By Anna Lynn Spitzer
04.13.05 – Marc Madou, Chancellor’s Professor of Mechanical and Aerospace Engineering at UCI, and a Calit2 academic participant, was one of seven recipients this month of a grant from the Center for Commercialization of Advanced Technology. CCAT presents the awards for technologies that address a broad range of needs deemed priorities by the Department of Defense and the Department of Homeland Security’s Office of Maritime and Land Security. The organization’s goal is to help introduce innovative homeland security technologies to the military and commercial marketplaces.
Madou was awarded $75,000 for product development and market study of his reconfigurable three-dimensional Li-ion micro-batteries based on Carbon Micro-Electro Mechanical Systems (C-MEMS) technology. The technology has the potential to solve many problems inherent in current-generation portable batteries, including allowing for higher capacities, faster charging times, higher current output and the ability to adapt to changing power demands.
Portable device technology has advanced rapidly, but the battery technology needed to power these devices has lagged, according to Benjamin Park, a mechanical and aerospace engineering graduate student working in Madou’s lab. Because of the way the C-MEMS battery is fabricated, custom CMOS switching and power management circuitry can be integrated into it, allowing switching between parallel (higher current) and serial (higher voltages) configurations. This allows the battery to respond to different power demands and be more readily adapted to different applications. “Batteries currently available on the market do not have this ability to react to power demand,” says Park.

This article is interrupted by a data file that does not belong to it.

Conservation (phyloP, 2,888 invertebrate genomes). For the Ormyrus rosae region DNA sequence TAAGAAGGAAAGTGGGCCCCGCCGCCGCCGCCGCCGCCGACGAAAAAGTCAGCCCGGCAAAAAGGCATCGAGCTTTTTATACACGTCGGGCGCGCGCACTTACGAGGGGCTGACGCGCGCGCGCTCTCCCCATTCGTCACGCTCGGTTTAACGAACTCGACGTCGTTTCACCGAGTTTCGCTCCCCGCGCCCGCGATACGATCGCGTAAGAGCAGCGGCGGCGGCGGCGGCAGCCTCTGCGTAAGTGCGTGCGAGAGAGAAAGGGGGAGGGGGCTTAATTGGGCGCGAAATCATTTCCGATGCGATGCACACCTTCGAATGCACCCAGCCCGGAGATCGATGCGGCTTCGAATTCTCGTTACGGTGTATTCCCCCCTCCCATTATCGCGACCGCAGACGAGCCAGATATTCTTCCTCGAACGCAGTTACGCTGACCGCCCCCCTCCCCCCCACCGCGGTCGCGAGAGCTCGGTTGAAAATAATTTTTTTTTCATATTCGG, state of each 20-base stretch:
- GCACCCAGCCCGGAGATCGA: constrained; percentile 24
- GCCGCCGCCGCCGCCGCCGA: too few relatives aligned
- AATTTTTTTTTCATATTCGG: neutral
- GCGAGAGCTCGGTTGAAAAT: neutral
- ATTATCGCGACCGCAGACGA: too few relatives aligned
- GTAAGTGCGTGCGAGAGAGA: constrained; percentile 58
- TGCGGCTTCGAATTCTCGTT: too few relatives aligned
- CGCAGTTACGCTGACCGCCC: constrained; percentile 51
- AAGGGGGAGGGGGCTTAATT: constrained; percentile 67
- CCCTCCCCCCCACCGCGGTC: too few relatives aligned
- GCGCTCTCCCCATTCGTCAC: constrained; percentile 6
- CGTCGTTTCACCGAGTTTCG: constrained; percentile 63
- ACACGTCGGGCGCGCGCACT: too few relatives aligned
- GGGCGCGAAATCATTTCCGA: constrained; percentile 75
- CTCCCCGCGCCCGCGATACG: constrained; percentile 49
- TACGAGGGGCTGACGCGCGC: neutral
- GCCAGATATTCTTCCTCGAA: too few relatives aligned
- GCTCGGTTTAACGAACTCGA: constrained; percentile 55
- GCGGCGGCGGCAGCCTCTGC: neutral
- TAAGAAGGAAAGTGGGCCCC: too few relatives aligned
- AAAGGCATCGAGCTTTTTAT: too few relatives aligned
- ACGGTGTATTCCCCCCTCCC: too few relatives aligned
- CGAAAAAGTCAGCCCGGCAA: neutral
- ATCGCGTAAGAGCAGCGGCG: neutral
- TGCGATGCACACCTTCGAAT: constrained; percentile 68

The battery also requires fewer assembly steps than existing batteries; at present, it is in commercial development with Carbon Microbattery Co. Madou hopes to have a prototype ready within nine months, and a market-ready product within two years.
“This award is kind of a first, because not only am I receiving funds for the technology itself, but CCAT also helps to market the product,” Madou says. “They actually connect us with contacts in the government who might be interested in using the technology.”
Madou and his research group have been working on the batteries for the past couple of years. “It’s all happened here at UCI,” he says.